Are you burned out on decluttering?
Burnout is REAL!
If you’ve been decluttering for a while, you might be afraid to stop (for fear that you won’t start again). Or you may think there’s no way you have the luxury of taking a break.
Taking a break is NOT a luxury, my friend.
And if you never give yourself permission to slow down, you might find yourself paralyzed and unable to lift a finger.
This is burnout.
It’s the topic of the video I just finished.
Maybe it’s time to take a break. But make sure your break serves you and doesn’t make it really hard to start decluttering again.
Watch this video to find out:
- how to know when it’s time to rest
- what you should never stop doing even in periods of rest
- what you must avoid doing if you’re not actively decluttering
- what true rest looks like and how it’s different from wasting time
Extra Tips for Avoiding Burnout While Decluttering
Have a Plan
Diving in with no clear action plan is a recipe for a disaster when you have a lot of clutter to address. Making a plan and a schedule will keep you focused and help you tune into that task at hand.
Work with Small, Bite-sized Tasks
When creating your plan, make sure you break it all down into manageable mini tasks. (We teach this method in Step-by-Step Decluttering, by the way!)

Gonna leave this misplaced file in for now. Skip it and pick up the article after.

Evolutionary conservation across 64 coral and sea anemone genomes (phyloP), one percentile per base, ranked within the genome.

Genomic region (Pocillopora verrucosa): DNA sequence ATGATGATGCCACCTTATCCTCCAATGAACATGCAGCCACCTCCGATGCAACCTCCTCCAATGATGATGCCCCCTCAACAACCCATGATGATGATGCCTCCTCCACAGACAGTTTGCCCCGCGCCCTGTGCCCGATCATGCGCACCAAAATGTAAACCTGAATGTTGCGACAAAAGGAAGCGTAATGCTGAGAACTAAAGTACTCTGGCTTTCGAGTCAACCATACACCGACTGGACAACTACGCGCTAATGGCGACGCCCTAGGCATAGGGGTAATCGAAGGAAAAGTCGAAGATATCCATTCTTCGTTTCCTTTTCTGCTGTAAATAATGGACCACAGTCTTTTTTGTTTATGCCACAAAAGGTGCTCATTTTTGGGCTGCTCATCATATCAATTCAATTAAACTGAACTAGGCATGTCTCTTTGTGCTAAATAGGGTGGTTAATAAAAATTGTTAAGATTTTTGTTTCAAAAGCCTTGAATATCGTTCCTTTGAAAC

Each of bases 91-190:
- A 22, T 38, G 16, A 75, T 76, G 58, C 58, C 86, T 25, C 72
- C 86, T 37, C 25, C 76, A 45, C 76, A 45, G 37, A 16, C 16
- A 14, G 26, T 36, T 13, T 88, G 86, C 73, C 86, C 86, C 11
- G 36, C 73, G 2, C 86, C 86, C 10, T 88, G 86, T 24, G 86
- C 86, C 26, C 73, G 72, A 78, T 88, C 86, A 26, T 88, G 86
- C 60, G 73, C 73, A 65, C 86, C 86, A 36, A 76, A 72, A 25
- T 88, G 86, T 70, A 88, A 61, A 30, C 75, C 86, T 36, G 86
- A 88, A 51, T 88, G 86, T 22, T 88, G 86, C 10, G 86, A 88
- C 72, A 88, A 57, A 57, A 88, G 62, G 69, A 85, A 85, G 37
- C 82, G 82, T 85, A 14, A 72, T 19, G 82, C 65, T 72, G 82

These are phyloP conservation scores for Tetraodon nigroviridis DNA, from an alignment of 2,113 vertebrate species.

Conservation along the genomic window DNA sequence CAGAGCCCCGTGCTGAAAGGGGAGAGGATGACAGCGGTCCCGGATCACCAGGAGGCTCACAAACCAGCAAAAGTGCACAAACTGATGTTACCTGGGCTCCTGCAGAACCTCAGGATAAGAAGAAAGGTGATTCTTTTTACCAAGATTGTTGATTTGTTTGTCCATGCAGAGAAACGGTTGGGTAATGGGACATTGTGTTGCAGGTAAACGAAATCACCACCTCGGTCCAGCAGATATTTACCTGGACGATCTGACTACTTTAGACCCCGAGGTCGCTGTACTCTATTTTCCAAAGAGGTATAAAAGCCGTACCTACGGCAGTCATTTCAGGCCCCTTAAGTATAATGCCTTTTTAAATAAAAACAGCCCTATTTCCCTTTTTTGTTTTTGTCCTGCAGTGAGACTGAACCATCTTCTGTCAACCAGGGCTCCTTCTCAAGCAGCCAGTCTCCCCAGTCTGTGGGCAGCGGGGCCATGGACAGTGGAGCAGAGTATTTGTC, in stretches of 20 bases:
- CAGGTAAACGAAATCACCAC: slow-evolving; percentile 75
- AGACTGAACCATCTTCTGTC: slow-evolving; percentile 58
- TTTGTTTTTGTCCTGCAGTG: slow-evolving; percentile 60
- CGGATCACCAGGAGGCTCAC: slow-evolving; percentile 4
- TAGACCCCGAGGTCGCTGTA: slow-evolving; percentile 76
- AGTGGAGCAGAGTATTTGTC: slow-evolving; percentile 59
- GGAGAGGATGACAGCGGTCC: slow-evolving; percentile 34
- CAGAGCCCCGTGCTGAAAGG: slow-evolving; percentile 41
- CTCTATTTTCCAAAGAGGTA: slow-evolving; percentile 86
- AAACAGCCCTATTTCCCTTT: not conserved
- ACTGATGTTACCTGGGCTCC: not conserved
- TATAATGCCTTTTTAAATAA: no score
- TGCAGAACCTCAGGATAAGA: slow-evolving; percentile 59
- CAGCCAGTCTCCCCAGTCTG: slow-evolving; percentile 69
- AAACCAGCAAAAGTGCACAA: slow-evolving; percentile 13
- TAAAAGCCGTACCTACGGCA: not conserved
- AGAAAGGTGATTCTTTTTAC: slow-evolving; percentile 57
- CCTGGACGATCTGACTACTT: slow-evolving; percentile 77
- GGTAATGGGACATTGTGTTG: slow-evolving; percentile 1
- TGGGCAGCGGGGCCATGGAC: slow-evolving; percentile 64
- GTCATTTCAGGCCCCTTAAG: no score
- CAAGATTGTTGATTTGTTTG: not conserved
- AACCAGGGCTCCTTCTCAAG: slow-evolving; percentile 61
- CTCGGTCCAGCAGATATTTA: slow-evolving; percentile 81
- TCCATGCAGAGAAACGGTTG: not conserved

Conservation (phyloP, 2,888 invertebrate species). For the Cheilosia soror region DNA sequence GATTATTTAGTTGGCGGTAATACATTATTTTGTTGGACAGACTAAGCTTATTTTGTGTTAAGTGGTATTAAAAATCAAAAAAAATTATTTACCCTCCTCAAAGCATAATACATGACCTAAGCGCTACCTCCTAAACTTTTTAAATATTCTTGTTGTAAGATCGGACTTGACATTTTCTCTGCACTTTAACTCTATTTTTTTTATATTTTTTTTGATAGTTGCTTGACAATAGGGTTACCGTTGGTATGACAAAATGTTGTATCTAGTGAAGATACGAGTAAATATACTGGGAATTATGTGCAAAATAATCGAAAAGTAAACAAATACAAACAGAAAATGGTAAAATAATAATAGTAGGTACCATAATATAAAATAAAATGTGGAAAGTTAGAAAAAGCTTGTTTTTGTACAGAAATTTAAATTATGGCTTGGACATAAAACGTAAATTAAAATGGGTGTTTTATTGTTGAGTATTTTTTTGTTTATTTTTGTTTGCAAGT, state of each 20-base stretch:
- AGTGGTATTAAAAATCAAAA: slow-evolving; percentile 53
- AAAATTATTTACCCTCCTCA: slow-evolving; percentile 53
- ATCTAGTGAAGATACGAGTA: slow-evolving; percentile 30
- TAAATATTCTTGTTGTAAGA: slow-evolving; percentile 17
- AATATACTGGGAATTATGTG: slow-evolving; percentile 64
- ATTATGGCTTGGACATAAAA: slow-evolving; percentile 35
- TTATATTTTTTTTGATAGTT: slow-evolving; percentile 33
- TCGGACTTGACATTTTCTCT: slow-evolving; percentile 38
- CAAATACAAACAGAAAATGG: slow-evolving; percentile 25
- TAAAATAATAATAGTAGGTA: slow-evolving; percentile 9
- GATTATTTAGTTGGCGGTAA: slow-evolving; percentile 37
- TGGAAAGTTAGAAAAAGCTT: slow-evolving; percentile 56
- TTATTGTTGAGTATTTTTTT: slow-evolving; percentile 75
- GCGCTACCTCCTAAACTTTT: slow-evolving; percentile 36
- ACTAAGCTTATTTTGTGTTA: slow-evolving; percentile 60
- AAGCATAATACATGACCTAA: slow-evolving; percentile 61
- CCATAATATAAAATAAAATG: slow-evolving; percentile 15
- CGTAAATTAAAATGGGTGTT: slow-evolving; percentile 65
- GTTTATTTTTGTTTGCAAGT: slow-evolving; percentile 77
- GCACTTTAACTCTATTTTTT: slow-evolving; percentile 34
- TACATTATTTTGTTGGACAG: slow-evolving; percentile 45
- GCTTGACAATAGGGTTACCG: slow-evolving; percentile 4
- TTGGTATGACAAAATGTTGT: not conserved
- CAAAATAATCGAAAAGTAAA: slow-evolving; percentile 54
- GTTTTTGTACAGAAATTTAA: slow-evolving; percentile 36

An example of this would be to declutter and clear out the basement shelves instead of the entire basement.
And then, be sure to complete those mini tasks before moving on to the next. This will help you to see and feel real progress without overwhelm setting in.
Decluttering After a Break
And once you’ve had a rest, you might need some extra motivation to get back in the groove of decluttering.
- Check out these tips for decluttering after a long break for help!
- If you’re stuck, here are 10 unusual ways to get unstuck!
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3 thoughts on “What to do if you’re burned out on decluttering”
My mother never did any housework after supper. She did her work in the day and she said after supper was time to relax. I think it’s good to establish a quitting time
I have a 12 yard dumpster sitting in my yard and my daughter and I are trying to fill it with the ” stuff” I have collected for over 30 years and don’t need anymore. I’m 81 and it’s hard for me to lift some of the bags I have filled. I take some of the things to the Rescue Mission, but most of it is trash. BUT, I have kept more than I have donated or trashed.
How can I get my mind around getting rid of it!!!???
Gwen, does help to thInk that if you don’t get that done and if something happens to you your daughter will have the responsability? When a loved one dies there is So much that need taken care of for your family. And they may not do as you would